Tuesday, July 6, 2010

Some Thoughts on "The System"

I sent the following out to a few of my friends, if you feel like responding to it, please do:

I hope things are going well for you and your family, and if they are not, I hope they turn into situations that broker extremely well for you.

I'm actually feeling almost human at the moment, so I'm writing down my thoughts. Typing is very difficult because it's one-handed due to my left hand/arm situation, the days of my typing 110 words a minute are long gone. If I don't sound coherent please let me know ... at this point I'm beginning to wonder if I'm becoming a mental case.

I am totally astounded at the way I have been treated, not only in the public health system, but by the agency of DPSS.

The poor and the destitute are being treated like cattle and mindless beings in our "system".

I am being treated this way, I guarantee you others are as well -- others who have less of a voice than I do. At this moment, I assure you, I feel as if I have no voice at all.

I have been told things like:
"you don't fit neatly into any of our categories"
(with the inference that I don't qualify for assistance, or that my assistance may be taken away).

"If you're not suicidal, not a violent menace to others, or have a substance addiction, you cannot get mental health treatment -- unless you get insurance or pay upfront for it -- our facilities only treat with medications to keep people from hurting themselves or others"
(this in response to a request to be allowed counseling for the loss of the use of my arm and other mental anguish at not being a viable person due to being in the GR/food stamp system)

"if you had insurance and cash you could be seen within a week for your arm"
this from a doctor at the free clinic less than a week ago, when I've been put on hold for nearly 3 months to have an MRI because I'm a GR recipient.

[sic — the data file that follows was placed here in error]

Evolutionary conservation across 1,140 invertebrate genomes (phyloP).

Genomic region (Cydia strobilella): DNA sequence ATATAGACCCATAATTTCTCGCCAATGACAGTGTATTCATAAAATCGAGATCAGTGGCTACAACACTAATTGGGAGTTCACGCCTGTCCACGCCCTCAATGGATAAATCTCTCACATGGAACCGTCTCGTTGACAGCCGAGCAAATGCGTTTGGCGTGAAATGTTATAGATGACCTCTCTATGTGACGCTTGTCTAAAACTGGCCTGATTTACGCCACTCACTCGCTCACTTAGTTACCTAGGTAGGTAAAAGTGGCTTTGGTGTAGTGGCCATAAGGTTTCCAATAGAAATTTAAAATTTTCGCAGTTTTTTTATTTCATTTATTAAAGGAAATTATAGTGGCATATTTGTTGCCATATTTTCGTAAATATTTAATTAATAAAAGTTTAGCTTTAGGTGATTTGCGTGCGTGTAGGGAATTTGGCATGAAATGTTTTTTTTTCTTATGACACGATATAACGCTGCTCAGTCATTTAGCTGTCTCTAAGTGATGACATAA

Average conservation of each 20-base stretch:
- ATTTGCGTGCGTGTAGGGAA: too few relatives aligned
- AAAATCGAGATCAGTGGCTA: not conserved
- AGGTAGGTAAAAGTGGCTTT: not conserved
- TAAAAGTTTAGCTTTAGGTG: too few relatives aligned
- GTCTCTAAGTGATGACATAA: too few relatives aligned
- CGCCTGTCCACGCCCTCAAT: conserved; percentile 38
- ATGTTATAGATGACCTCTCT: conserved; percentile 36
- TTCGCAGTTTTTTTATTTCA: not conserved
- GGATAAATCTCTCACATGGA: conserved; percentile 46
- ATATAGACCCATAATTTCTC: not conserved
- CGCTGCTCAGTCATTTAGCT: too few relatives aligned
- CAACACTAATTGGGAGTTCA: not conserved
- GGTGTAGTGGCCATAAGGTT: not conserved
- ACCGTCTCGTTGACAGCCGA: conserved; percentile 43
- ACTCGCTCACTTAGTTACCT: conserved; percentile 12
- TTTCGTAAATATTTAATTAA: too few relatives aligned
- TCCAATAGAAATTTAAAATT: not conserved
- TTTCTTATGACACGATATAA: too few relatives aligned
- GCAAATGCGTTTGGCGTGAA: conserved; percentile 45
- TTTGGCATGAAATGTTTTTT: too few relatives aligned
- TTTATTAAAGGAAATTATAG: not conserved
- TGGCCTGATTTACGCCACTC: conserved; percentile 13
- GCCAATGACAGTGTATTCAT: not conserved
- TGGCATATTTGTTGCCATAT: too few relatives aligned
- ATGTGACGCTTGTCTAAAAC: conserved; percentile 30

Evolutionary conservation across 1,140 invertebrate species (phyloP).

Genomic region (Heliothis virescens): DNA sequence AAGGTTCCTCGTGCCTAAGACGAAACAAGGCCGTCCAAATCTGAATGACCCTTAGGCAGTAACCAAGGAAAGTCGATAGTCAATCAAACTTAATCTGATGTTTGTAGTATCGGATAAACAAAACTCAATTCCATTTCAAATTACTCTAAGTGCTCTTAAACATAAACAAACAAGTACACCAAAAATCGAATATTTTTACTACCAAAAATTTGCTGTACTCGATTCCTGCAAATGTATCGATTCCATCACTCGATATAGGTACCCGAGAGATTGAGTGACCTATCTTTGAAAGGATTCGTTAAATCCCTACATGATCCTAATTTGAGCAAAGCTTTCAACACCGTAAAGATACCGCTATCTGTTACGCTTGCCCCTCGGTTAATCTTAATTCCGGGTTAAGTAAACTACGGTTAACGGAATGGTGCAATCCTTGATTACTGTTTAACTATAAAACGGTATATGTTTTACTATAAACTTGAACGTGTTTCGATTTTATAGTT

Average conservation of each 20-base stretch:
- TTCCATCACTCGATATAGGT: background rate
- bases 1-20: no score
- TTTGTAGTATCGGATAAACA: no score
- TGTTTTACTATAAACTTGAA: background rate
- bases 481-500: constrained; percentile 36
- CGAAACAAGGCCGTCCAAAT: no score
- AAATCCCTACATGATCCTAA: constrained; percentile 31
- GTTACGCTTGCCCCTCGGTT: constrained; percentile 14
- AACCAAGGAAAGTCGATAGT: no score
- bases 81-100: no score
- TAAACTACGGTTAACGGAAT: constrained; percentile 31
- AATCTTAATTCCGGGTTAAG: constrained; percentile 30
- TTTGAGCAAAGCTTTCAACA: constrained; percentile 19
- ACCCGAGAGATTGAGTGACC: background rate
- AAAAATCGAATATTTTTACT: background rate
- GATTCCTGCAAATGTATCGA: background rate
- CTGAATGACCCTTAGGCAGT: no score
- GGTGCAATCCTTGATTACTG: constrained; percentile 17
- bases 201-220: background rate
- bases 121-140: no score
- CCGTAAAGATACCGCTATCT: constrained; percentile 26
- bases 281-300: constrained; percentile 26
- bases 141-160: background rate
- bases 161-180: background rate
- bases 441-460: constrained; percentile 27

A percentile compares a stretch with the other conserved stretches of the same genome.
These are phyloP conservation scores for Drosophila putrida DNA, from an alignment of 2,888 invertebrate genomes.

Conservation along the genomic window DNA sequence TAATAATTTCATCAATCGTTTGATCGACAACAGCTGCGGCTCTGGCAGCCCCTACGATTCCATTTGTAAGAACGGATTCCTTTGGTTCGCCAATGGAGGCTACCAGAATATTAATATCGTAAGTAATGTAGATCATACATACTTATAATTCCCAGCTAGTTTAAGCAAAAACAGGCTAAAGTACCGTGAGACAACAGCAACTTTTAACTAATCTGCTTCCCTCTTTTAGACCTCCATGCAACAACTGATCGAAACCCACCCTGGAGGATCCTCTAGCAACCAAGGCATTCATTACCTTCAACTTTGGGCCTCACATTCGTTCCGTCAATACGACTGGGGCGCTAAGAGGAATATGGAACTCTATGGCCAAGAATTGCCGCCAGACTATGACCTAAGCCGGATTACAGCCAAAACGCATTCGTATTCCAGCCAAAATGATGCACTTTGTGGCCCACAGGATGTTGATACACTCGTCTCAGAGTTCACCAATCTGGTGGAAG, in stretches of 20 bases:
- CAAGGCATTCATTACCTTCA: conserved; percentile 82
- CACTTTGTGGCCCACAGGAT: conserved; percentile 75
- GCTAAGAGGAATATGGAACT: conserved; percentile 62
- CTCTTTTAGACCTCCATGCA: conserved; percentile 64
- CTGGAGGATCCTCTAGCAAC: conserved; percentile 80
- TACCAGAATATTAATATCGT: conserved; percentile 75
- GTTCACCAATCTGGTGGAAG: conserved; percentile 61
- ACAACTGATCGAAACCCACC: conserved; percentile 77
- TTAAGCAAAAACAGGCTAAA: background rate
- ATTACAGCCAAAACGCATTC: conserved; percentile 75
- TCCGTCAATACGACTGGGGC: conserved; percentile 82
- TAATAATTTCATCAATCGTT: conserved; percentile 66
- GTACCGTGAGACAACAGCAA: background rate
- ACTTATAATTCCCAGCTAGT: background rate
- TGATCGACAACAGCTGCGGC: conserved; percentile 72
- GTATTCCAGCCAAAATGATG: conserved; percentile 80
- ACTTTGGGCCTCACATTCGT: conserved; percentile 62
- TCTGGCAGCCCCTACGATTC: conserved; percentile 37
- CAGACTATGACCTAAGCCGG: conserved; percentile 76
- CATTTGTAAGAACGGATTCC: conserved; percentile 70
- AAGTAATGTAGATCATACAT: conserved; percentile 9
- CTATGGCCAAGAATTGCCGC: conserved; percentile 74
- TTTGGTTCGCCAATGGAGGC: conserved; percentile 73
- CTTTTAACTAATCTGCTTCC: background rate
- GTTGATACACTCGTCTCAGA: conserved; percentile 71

"there's physical therapy that could be recommended, but you have to pay for it"
(this from a different doctor about two months back who is no longer with the same free clinic).

"well, if you had insurance we could recommend you for physical therapy for your arm, but we can't"
this by a doctor at a different free clinic when I first started seeking help some months back regarding my arm.

I am continually told that nothing can be done about my impending homeless situation, until I am actually homeless and on the streets. This is the same spiel I have been fed for the many months I have been dealing with this situation.

Some of the "professionals" I'm dealing seem to be as overwhelmed or nearly as overwhelmed as the people (like me) they are supposed to be helping.

The request to get me reviewed as disabled with SSI/Federal Disability was quoted as being a 120-day process and upon following up on it 60 days later, that quote has now been changed to a "many, many months to many years process". It was implied that I should feel sorry for the system because it and the people working in it have been so affected by cut-backs.


I should feel sorry for the system that is supposedly there to help me? The system that is supposedly there to dole out compassion and assistance to me -- and I ought to feel sorry for it and the people involved in it?

There's something truly wrong with this picture.

Requests for mental and physical help are continually denied with the reason that I don't have insurance or cash to pay for the assistance needed and that public health can only do so much.

It has been stated to me by a doctor in the system that I have to be convincing because if I don't fit a textbook case I'm faking.

I feel appalled, hopeless and like a victim -- often. Can you imagine what people who may be less educated in the ways of words, or less aware of other venues available, are feeling as they are ensnared by this public welfare/health system?

I am also astounded by the people who work within the system who seem to feel defeated by it.

A number of people I have dealt with speak and act with an apologetic demeanor as they deliver what appear to be rote responses to me.

Something needs to be done about this treatment -- if the people of the system are treating one person this way, they are treating others this way.

At the moment I'm not certain what can be done.

There is a dichotomy in what the middle-class person thinks public welfare/health is and what it actually is. When I take the opportunity to speak with others outside the system, I am treated to responses like "I can't believe they did/said that"; "you need an advocate"; "well try here".

There seems to be an apparent belief that the way I am being treated *must* be a fluke.

It's not a fluke.

I don't know that the public welfare/health system works even for anyone who supposedly "fits into the categories". Since I know you to have been an activist in the past -- and I'm not asking you to act for me -- I'm simply asking for resources, do you have any suggestions on what activist steps I might take?

Let me re-assure you, if you have no thoughts on the subject, I can understand. Thanks for listening.

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